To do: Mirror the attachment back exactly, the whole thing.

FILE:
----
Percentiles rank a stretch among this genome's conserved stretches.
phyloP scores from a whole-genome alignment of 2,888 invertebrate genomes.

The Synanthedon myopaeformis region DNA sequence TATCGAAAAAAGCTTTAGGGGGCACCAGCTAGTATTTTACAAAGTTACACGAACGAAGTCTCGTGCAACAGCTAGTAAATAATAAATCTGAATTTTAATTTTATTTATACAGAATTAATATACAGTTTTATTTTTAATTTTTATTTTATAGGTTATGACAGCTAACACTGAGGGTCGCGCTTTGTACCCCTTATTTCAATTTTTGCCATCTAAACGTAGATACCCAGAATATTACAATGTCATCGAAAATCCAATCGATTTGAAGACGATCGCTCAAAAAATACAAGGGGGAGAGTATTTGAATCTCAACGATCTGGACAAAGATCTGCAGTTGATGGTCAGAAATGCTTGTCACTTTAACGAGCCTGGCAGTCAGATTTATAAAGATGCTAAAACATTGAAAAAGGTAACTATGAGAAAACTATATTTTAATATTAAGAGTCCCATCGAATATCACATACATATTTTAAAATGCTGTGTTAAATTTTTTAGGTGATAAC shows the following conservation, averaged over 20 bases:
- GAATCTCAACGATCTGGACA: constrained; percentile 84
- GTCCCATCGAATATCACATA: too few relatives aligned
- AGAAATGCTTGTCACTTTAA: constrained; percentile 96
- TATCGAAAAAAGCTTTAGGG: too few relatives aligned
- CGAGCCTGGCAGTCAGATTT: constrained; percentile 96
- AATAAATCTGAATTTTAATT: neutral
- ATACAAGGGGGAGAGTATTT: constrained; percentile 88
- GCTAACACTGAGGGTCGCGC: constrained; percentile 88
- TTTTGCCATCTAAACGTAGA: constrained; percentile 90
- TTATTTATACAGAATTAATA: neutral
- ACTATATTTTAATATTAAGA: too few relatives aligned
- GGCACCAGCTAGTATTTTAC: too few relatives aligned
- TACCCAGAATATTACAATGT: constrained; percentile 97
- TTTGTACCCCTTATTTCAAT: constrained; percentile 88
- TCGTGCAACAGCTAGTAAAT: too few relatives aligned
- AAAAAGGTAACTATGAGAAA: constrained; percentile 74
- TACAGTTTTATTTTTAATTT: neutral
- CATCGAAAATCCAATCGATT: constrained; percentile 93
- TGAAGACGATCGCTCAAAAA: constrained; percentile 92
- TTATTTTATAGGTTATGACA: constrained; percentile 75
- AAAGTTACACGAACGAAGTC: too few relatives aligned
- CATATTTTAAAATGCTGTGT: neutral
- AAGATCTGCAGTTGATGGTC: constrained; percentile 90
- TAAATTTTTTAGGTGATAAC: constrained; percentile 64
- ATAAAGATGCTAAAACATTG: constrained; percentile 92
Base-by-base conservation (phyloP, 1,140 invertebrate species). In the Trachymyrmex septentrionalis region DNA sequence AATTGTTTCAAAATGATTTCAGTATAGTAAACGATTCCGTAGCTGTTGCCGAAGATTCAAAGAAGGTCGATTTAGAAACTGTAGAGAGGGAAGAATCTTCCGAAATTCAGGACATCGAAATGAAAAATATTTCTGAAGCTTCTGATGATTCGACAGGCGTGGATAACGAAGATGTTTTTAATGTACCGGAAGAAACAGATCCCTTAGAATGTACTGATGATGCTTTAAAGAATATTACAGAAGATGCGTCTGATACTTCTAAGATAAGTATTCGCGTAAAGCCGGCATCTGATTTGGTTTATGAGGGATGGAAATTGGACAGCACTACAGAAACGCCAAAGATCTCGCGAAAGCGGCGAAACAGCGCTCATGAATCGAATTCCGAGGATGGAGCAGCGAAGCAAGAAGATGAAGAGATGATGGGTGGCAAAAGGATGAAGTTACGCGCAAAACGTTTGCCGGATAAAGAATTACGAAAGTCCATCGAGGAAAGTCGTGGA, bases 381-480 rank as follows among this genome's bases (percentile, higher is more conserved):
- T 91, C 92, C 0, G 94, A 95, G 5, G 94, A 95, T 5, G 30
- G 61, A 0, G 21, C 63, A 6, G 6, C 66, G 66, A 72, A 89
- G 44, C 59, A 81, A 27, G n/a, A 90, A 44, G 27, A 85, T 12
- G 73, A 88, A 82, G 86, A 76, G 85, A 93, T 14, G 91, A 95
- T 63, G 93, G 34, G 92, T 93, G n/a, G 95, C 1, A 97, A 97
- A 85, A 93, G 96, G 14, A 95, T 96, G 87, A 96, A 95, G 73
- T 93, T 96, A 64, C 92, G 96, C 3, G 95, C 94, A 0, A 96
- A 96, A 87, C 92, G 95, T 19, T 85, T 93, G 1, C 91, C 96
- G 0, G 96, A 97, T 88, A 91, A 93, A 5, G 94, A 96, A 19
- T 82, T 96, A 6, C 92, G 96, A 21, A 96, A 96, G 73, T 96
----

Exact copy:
Percentiles rank a stretch among this genome's conserved stretches.
phyloP scores from a whole-genome alignment of 2,888 invertebrate genomes.

The Synanthedon myopaeformis region DNA sequence TATCGAAAAAAGCTTTAGGGGGCACCAGCTAGTATTTTACAAAGTTACACGAACGAAGTCTCGTGCAACAGCTAGTAAATAATAAATCTGAATTTTAATTTTATTTATACAGAATTAATATACAGTTTTATTTTTAATTTTTATTTTATAGGTTATGACAGCTAACACTGAGGGTCGCGCTTTGTACCCCTTATTTCAATTTTTGCCATCTAAACGTAGATACCCAGAATATTACAATGTCATCGAAAATCCAATCGATTTGAAGACGATCGCTCAAAAAATACAAGGGGGAGAGTATTTGAATCTCAACGATCTGGACAAAGATCTGCAGTTGATGGTCAGAAATGCTTGTCACTTTAACGAGCCTGGCAGTCAGATTTATAAAGATGCTAAAACATTGAAAAAGGTAACTATGAGAAAACTATATTTTAATATTAAGAGTCCCATCGAATATCACATACATATTTTAAAATGCTGTGTTAAATTTTTTAGGTGATAAC shows the following conservation, averaged over 20 bases:
- GAATCTCAACGATCTGGACA: constrained; percentile 84
- GTCCCATCGAATATCACATA: too few relatives aligned
- AGAAATGCTTGTCACTTTAA: constrained; percentile 96
- TATCGAAAAAAGCTTTAGGG: too few relatives aligned
- CGAGCCTGGCAGTCAGATTT: constrained; percentile 96
- AATAAATCTGAATTTTAATT: neutral
- ATACAAGGGGGAGAGTATTT: constrained; percentile 88
- GCTAACACTGAGGGTCGCGC: constrained; percentile 88
- TTTTGCCATCTAAACGTAGA: constrained; percentile 90
- TTATTTATACAGAATTAATA: neutral
- ACTATATTTTAATATTAAGA: too few relatives aligned
- GGCACCAGCTAGTATTTTAC: too few relatives aligned
- TACCCAGAATATTACAATGT: constrained; percentile 97
- TTTGTACCCCTTATTTCAAT: constrained; percentile 88
- TCGTGCAACAGCTAGTAAAT: too few relatives aligned
- AAAAAGGTAACTATGAGAAA: constrained; percentile 74
- TACAGTTTTATTTTTAATTT: neutral
- CATCGAAAATCCAATCGATT: constrained; percentile 93
- TGAAGACGATCGCTCAAAAA: constrained; percentile 92
- TTATTTTATAGGTTATGACA: constrained; percentile 75
- AAAGTTACACGAACGAAGTC: too few relatives aligned
- CATATTTTAAAATGCTGTGT: neutral
- AAGATCTGCAGTTGATGGTC: constrained; percentile 90
- TAAATTTTTTAGGTGATAAC: constrained; percentile 64
- ATAAAGATGCTAAAACATTG: constrained; percentile 92
Base-by-base conservation (phyloP, 1,140 invertebrate species). In the Trachymyrmex septentrionalis region DNA sequence AATTGTTTCAAAATGATTTCAGTATAGTAAACGATTCCGTAGCTGTTGCCGAAGATTCAAAGAAGGTCGATTTAGAAACTGTAGAGAGGGAAGAATCTTCCGAAATTCAGGACATCGAAATGAAAAATATTTCTGAAGCTTCTGATGATTCGACAGGCGTGGATAACGAAGATGTTTTTAATGTACCGGAAGAAACAGATCCCTTAGAATGTACTGATGATGCTTTAAAGAATATTACAGAAGATGCGTCTGATACTTCTAAGATAAGTATTCGCGTAAAGCCGGCATCTGATTTGGTTTATGAGGGATGGAAATTGGACAGCACTACAGAAACGCCAAAGATCTCGCGAAAGCGGCGAAACAGCGCTCATGAATCGAATTCCGAGGATGGAGCAGCGAAGCAAGAAGATGAAGAGATGATGGGTGGCAAAAGGATGAAGTTACGCGCAAAACGTTTGCCGGATAAAGAATTACGAAAGTCCATCGAGGAAAGTCGTGGA, bases 381-480 rank as follows among this genome's bases (percentile, higher is more conserved):
- T 91, C 92, C 0, G 94, A 95, G 5, G 94, A 95, T 5, G 30
- G 61, A 0, G 21, C 63, A 6, G 6, C 66, G 66, A 72, A 89
- G 44, C 59, A 81, A 27, G n/a, A 90, A 44, G 27, A 85, T 12
- G 73, A 88, A 82, G 86, A 76, G 85, A 93, T 14, G 91, A 95
- T 63, G 93, G 34, G 92, T 93, G n/a, G 95, C 1, A 97, A 97
- A 85, A 93, G 96, G 14, A 95, T 96, G 87, A 96, A 95, G 73
- T 93, T 96, A 64, C 92, G 96, C 3, G 95, C 94, A 0, A 96
- A 96, A 87, C 92, G 95, T 19, T 85, T 93, G 1, C 91, C 96
- G 0, G 96, A 97, T 88, A 91, A 93, A 5, G 94, A 96, A 19
- T 82, T 96, A 6, C 92, G 96, A 21, A 96, A 96, G 73, T 96